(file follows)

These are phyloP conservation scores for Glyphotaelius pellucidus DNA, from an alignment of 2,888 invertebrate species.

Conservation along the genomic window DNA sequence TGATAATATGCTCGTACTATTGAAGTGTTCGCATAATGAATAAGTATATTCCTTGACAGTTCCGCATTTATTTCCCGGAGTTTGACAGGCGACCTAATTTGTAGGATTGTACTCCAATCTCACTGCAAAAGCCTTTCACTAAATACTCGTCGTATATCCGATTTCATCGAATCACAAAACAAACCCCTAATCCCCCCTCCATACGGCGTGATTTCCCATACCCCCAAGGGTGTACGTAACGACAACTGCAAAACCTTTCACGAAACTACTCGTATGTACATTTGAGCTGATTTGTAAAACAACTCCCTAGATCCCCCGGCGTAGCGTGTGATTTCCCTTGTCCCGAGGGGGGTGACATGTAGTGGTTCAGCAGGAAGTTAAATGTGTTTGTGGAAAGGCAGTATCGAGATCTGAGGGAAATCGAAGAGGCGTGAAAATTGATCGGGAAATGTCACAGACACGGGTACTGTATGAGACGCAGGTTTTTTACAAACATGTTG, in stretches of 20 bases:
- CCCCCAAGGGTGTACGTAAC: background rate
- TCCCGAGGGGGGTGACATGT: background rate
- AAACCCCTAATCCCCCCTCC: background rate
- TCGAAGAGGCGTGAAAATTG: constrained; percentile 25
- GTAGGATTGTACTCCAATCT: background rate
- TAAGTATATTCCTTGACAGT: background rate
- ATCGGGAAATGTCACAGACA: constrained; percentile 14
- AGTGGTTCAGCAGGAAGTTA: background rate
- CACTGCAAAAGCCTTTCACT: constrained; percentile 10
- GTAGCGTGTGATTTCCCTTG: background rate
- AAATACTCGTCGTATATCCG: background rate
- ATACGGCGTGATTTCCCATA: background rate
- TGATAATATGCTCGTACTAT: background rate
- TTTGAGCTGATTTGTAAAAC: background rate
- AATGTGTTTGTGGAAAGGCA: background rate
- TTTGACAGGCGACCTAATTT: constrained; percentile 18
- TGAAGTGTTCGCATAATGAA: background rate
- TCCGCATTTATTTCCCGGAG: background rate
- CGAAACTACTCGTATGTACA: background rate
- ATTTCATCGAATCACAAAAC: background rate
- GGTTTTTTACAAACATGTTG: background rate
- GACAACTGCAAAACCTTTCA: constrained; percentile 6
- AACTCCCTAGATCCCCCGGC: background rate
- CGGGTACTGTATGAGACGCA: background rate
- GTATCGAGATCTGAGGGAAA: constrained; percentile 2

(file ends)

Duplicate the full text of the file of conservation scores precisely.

These are phyloP conservation scores for Glyphotaelius pellucidus DNA, from an alignment of 2,888 invertebrate species.

Conservation along the genomic window DNA sequence TGATAATATGCTCGTACTATTGAAGTGTTCGCATAATGAATAAGTATATTCCTTGACAGTTCCGCATTTATTTCCCGGAGTTTGACAGGCGACCTAATTTGTAGGATTGTACTCCAATCTCACTGCAAAAGCCTTTCACTAAATACTCGTCGTATATCCGATTTCATCGAATCACAAAACAAACCCCTAATCCCCCCTCCATACGGCGTGATTTCCCATACCCCCAAGGGTGTACGTAACGACAACTGCAAAACCTTTCACGAAACTACTCGTATGTACATTTGAGCTGATTTGTAAAACAACTCCCTAGATCCCCCGGCGTAGCGTGTGATTTCCCTTGTCCCGAGGGGGGTGACATGTAGTGGTTCAGCAGGAAGTTAAATGTGTTTGTGGAAAGGCAGTATCGAGATCTGAGGGAAATCGAAGAGGCGTGAAAATTGATCGGGAAATGTCACAGACACGGGTACTGTATGAGACGCAGGTTTTTTACAAACATGTTG, in stretches of 20 bases:
- CCCCCAAGGGTGTACGTAAC: background rate
- TCCCGAGGGGGGTGACATGT: background rate
- AAACCCCTAATCCCCCCTCC: background rate
- TCGAAGAGGCGTGAAAATTG: constrained; percentile 25
- GTAGGATTGTACTCCAATCT: background rate
- TAAGTATATTCCTTGACAGT: background rate
- ATCGGGAAATGTCACAGACA: constrained; percentile 14
- AGTGGTTCAGCAGGAAGTTA: background rate
- CACTGCAAAAGCCTTTCACT: constrained; percentile 10
- GTAGCGTGTGATTTCCCTTG: background rate
- AAATACTCGTCGTATATCCG: background rate
- ATACGGCGTGATTTCCCATA: background rate
- TGATAATATGCTCGTACTAT: background rate
- TTTGAGCTGATTTGTAAAAC: background rate
- AATGTGTTTGTGGAAAGGCA: background rate
- TTTGACAGGCGACCTAATTT: constrained; percentile 18
- TGAAGTGTTCGCATAATGAA: background rate
- TCCGCATTTATTTCCCGGAG: background rate
- CGAAACTACTCGTATGTACA: background rate
- ATTTCATCGAATCACAAAAC: background rate
- GGTTTTTTACAAACATGTTG: background rate
- GACAACTGCAAAACCTTTCA: constrained; percentile 6
- AACTCCCTAGATCCCCCGGC: background rate
- CGGGTACTGTATGAGACGCA: background rate
- GTATCGAGATCTGAGGGAAA: constrained; percentile 2